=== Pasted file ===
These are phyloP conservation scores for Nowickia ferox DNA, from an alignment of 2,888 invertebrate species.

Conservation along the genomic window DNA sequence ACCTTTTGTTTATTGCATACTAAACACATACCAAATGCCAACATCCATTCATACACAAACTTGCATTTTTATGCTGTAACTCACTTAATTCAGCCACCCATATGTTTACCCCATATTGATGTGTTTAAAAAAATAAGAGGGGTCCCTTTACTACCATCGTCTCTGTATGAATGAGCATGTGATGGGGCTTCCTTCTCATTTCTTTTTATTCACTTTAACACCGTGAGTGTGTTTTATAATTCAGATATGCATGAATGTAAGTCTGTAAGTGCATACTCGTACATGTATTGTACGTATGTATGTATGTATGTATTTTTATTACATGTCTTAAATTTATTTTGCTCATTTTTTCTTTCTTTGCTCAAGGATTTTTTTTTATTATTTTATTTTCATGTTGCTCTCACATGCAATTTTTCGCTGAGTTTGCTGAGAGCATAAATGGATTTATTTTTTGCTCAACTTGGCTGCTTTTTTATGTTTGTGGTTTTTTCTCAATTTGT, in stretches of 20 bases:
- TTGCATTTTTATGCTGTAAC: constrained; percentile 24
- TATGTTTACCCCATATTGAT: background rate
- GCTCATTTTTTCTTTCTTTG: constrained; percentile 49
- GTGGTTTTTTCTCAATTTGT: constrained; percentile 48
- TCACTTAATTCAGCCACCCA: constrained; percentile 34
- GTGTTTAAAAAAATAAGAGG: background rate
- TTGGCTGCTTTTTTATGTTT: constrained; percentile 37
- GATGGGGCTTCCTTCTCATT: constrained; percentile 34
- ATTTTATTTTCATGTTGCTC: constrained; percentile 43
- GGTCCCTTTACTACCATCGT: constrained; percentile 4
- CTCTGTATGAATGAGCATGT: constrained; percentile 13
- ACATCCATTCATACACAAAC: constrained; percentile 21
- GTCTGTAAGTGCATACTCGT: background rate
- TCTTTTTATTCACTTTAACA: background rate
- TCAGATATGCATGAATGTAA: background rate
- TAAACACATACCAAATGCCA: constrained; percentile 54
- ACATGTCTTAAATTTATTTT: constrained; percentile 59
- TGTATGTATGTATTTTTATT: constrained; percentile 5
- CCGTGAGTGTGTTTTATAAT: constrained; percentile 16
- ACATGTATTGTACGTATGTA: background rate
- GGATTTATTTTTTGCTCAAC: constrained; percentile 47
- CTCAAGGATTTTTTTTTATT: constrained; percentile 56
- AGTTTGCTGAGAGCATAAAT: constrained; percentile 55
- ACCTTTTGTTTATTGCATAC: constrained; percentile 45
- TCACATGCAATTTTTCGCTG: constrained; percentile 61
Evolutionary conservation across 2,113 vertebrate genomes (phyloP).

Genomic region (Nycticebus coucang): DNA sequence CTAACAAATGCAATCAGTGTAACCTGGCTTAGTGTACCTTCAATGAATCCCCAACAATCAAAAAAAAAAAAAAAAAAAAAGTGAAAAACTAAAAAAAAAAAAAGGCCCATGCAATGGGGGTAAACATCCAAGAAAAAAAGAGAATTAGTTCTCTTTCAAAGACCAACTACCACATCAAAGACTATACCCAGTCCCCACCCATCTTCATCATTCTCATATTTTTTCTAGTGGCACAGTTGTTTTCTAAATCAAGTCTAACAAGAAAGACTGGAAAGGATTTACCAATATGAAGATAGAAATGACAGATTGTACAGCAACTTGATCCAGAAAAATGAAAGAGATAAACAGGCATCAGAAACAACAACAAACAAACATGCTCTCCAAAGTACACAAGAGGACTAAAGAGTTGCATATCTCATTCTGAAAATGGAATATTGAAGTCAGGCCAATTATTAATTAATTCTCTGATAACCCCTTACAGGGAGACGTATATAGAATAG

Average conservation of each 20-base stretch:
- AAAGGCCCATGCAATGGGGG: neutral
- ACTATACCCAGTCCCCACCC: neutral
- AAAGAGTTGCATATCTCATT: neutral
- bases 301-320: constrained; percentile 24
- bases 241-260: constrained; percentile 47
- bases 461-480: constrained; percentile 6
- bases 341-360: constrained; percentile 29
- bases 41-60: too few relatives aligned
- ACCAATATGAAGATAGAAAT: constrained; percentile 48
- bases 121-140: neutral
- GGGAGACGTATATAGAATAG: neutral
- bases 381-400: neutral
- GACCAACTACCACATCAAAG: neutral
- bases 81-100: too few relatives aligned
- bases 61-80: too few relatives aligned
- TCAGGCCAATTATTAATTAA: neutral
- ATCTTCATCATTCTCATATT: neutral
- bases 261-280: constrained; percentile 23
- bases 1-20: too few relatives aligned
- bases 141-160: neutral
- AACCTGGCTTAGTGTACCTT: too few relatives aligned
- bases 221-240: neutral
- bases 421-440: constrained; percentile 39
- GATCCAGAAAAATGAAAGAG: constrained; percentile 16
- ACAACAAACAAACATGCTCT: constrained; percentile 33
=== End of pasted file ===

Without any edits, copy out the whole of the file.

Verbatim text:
These are phyloP conservation scores for Nowickia ferox DNA, from an alignment of 2,888 invertebrate species.

Conservation along the genomic window DNA sequence ACCTTTTGTTTATTGCATACTAAACACATACCAAATGCCAACATCCATTCATACACAAACTTGCATTTTTATGCTGTAACTCACTTAATTCAGCCACCCATATGTTTACCCCATATTGATGTGTTTAAAAAAATAAGAGGGGTCCCTTTACTACCATCGTCTCTGTATGAATGAGCATGTGATGGGGCTTCCTTCTCATTTCTTTTTATTCACTTTAACACCGTGAGTGTGTTTTATAATTCAGATATGCATGAATGTAAGTCTGTAAGTGCATACTCGTACATGTATTGTACGTATGTATGTATGTATGTATTTTTATTACATGTCTTAAATTTATTTTGCTCATTTTTTCTTTCTTTGCTCAAGGATTTTTTTTTATTATTTTATTTTCATGTTGCTCTCACATGCAATTTTTCGCTGAGTTTGCTGAGAGCATAAATGGATTTATTTTTTGCTCAACTTGGCTGCTTTTTTATGTTTGTGGTTTTTTCTCAATTTGT, in stretches of 20 bases:
- TTGCATTTTTATGCTGTAAC: constrained; percentile 24
- TATGTTTACCCCATATTGAT: background rate
- GCTCATTTTTTCTTTCTTTG: constrained; percentile 49
- GTGGTTTTTTCTCAATTTGT: constrained; percentile 48
- TCACTTAATTCAGCCACCCA: constrained; percentile 34
- GTGTTTAAAAAAATAAGAGG: background rate
- TTGGCTGCTTTTTTATGTTT: constrained; percentile 37
- GATGGGGCTTCCTTCTCATT: constrained; percentile 34
- ATTTTATTTTCATGTTGCTC: constrained; percentile 43
- GGTCCCTTTACTACCATCGT: constrained; percentile 4
- CTCTGTATGAATGAGCATGT: constrained; percentile 13
- ACATCCATTCATACACAAAC: constrained; percentile 21
- GTCTGTAAGTGCATACTCGT: background rate
- TCTTTTTATTCACTTTAACA: background rate
- TCAGATATGCATGAATGTAA: background rate
- TAAACACATACCAAATGCCA: constrained; percentile 54
- ACATGTCTTAAATTTATTTT: constrained; percentile 59
- TGTATGTATGTATTTTTATT: constrained; percentile 5
- CCGTGAGTGTGTTTTATAAT: constrained; percentile 16
- ACATGTATTGTACGTATGTA: background rate
- GGATTTATTTTTTGCTCAAC: constrained; percentile 47
- CTCAAGGATTTTTTTTTATT: constrained; percentile 56
- AGTTTGCTGAGAGCATAAAT: constrained; percentile 55
- ACCTTTTGTTTATTGCATAC: constrained; percentile 45
- TCACATGCAATTTTTCGCTG: constrained; percentile 61
Evolutionary conservation across 2,113 vertebrate genomes (phyloP).

Genomic region (Nycticebus coucang): DNA sequence CTAACAAATGCAATCAGTGTAACCTGGCTTAGTGTACCTTCAATGAATCCCCAACAATCAAAAAAAAAAAAAAAAAAAAAGTGAAAAACTAAAAAAAAAAAAAGGCCCATGCAATGGGGGTAAACATCCAAGAAAAAAAGAGAATTAGTTCTCTTTCAAAGACCAACTACCACATCAAAGACTATACCCAGTCCCCACCCATCTTCATCATTCTCATATTTTTTCTAGTGGCACAGTTGTTTTCTAAATCAAGTCTAACAAGAAAGACTGGAAAGGATTTACCAATATGAAGATAGAAATGACAGATTGTACAGCAACTTGATCCAGAAAAATGAAAGAGATAAACAGGCATCAGAAACAACAACAAACAAACATGCTCTCCAAAGTACACAAGAGGACTAAAGAGTTGCATATCTCATTCTGAAAATGGAATATTGAAGTCAGGCCAATTATTAATTAATTCTCTGATAACCCCTTACAGGGAGACGTATATAGAATAG

Average conservation of each 20-base stretch:
- AAAGGCCCATGCAATGGGGG: neutral
- ACTATACCCAGTCCCCACCC: neutral
- AAAGAGTTGCATATCTCATT: neutral
- bases 301-320: constrained; percentile 24
- bases 241-260: constrained; percentile 47
- bases 461-480: constrained; percentile 6
- bases 341-360: constrained; percentile 29
- bases 41-60: too few relatives aligned
- ACCAATATGAAGATAGAAAT: constrained; percentile 48
- bases 121-140: neutral
- GGGAGACGTATATAGAATAG: neutral
- bases 381-400: neutral
- GACCAACTACCACATCAAAG: neutral
- bases 81-100: too few relatives aligned
- bases 61-80: too few relatives aligned
- TCAGGCCAATTATTAATTAA: neutral
- ATCTTCATCATTCTCATATT: neutral
- bases 261-280: constrained; percentile 23
- bases 1-20: too few relatives aligned
- bases 141-160: neutral
- AACCTGGCTTAGTGTACCTT: too few relatives aligned
- bases 221-240: neutral
- bases 421-440: constrained; percentile 39
- GATCCAGAAAAATGAAAGAG: constrained; percentile 16
- ACAACAAACAAACATGCTCT: constrained; percentile 33